Plex – My new favourite way to stream

Plex (software)

Plex (software) (Photo credit: Wikipedia)

Previously my streaming needs were met by streaming from my NAS to the XBox… But this comes with it’s limitations, mainly the codec support although the standard UPnPUI is pretty basic too.

I’ve been given a Roku on trial (which I can’t discuss about just yet) and this was an ideal platform for me to look at creating a home media system with a bit more emphasis on usability, interface and being smarter than an average UPnP setup.  As such Plex was the obvious choice (it was between Plex and XBMC, but lack of native XBMC support on the Roku made it an easy choice)

So what is Plex?

I’ll only go top level here, if you’re interested then I recommend reading more on the Plexapp website. In  essence, Plex is a streaming solution based on the popular XBMC platform. It comprises of two parts; Firstly, Server software which sits on the device which is connected to your media and the second piece of software sits on the receiving device and is like the navigation dashboard.

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What’s really cool is you can set the Plex server software to run on Windows, OS X, Linux & NAS drives. This server software will monitor your folders for changes, and will fetch the metadata for the movies, music, tv shows you have on your drives from the internet and show it as a nice interface for you to choose what you want to watch and see more details about it. It also records what you watched (so you can sort by unwatched) as well as what you last watched so it can recommend the next program in a series to watch, or remember your location so you can restart a film from where you left off.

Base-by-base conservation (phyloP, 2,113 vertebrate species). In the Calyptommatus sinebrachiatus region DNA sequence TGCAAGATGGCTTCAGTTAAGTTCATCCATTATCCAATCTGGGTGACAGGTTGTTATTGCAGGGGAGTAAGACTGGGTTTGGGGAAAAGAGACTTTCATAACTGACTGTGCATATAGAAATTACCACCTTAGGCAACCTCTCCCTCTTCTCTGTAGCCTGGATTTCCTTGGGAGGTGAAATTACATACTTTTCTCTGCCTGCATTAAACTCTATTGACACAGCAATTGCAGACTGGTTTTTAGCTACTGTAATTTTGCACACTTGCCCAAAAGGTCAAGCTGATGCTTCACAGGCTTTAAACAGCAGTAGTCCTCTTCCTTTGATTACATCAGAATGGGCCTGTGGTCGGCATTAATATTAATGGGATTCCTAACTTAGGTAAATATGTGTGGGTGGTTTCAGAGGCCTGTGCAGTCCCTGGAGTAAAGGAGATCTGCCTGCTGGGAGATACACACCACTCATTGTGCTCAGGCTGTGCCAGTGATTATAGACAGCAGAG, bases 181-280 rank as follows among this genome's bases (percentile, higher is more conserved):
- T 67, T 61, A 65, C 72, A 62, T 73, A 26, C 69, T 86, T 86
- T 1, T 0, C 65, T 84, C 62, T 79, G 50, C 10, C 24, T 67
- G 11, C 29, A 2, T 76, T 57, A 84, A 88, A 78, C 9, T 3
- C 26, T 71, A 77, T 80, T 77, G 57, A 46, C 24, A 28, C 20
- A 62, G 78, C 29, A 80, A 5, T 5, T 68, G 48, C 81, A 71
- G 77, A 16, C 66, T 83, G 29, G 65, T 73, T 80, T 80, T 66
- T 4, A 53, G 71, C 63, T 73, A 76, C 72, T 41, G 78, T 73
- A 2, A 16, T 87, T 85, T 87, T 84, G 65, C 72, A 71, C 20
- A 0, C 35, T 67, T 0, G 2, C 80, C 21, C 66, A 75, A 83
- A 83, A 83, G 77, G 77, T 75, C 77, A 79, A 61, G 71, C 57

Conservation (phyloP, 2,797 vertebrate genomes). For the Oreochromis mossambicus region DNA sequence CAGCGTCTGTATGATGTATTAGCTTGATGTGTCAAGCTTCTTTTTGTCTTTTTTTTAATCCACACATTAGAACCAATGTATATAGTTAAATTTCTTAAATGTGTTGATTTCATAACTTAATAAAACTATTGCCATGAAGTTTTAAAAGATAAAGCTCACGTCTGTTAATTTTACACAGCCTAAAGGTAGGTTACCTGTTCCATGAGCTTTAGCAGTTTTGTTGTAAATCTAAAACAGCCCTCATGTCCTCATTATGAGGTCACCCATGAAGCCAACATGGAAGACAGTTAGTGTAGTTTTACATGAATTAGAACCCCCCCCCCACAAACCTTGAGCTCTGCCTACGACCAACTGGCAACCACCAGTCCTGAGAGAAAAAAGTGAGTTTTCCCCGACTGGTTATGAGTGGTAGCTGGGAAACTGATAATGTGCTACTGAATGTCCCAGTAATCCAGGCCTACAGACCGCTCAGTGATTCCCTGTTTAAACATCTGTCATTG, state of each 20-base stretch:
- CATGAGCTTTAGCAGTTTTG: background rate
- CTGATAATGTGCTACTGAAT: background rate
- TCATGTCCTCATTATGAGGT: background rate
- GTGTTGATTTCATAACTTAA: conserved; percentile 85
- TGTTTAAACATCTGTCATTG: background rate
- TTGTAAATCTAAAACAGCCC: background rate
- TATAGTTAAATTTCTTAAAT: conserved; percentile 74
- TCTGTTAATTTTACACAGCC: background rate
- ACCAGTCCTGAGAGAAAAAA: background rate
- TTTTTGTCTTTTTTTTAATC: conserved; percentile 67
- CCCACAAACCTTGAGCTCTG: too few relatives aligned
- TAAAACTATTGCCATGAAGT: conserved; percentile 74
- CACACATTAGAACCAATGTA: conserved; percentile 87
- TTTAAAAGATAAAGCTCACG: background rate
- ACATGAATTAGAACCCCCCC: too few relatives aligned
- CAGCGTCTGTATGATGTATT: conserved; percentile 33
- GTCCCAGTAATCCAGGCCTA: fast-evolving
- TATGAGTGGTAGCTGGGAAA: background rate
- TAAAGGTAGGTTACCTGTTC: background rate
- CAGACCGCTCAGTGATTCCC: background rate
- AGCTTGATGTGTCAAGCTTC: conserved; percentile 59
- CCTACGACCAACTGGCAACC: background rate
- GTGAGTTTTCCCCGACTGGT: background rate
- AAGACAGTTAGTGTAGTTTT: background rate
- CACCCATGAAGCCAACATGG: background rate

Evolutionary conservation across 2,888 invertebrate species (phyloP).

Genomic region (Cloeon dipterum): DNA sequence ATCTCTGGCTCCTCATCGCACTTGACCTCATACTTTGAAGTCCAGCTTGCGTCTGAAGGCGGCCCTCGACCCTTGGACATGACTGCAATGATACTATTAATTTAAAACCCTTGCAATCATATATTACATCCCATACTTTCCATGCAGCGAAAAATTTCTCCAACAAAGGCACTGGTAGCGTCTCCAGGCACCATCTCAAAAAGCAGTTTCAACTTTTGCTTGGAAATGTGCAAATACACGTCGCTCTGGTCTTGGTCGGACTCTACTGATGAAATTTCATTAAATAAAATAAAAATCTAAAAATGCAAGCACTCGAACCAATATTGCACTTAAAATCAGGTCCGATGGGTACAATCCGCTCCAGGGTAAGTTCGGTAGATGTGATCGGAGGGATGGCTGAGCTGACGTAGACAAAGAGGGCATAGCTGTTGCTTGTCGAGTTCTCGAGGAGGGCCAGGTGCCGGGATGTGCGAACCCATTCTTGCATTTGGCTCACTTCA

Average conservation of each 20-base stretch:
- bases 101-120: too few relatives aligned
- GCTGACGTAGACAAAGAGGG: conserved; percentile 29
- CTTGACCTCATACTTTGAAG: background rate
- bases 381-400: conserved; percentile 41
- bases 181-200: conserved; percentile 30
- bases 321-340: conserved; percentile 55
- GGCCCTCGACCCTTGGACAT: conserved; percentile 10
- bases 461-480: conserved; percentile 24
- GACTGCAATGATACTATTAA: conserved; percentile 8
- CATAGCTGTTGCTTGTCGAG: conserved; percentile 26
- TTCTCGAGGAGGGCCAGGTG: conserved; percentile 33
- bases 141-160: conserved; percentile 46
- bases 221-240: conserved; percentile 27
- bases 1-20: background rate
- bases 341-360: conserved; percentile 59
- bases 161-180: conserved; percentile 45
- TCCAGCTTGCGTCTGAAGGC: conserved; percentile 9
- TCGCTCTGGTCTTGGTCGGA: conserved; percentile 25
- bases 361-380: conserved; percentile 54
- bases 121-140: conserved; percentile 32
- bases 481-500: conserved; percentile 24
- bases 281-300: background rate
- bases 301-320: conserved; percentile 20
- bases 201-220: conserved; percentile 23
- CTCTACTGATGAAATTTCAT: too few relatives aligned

Movies, TV Series, Music etc are all organised into their relative groups and offered as per the above picture, when hovering over an item or selecting it you are presented with more information about the particular item such as synopsis, fan art, actors, year of release, director, quality of the file etc.

I really love the interface and functionality. It makes choosing a film to watch so much easier and actually an enjoyable experience, I now just scroll to my unwatched list on the Plex client for the Roku, and then just have a flick to see what I fancy. When I want to put a movie on for my daughter (who’s not so fussed whether she’s seen it or not as she’s only 2), I just scroll to categories and select Family or Animation and then let her pick what she wants to watch. You can easily search by groups of; unwatched, genre, year, director, actor, quality (i.e. SD, 720, 1080 etc), even compilation such as select ‘James Bond’ and all my Bond films show up.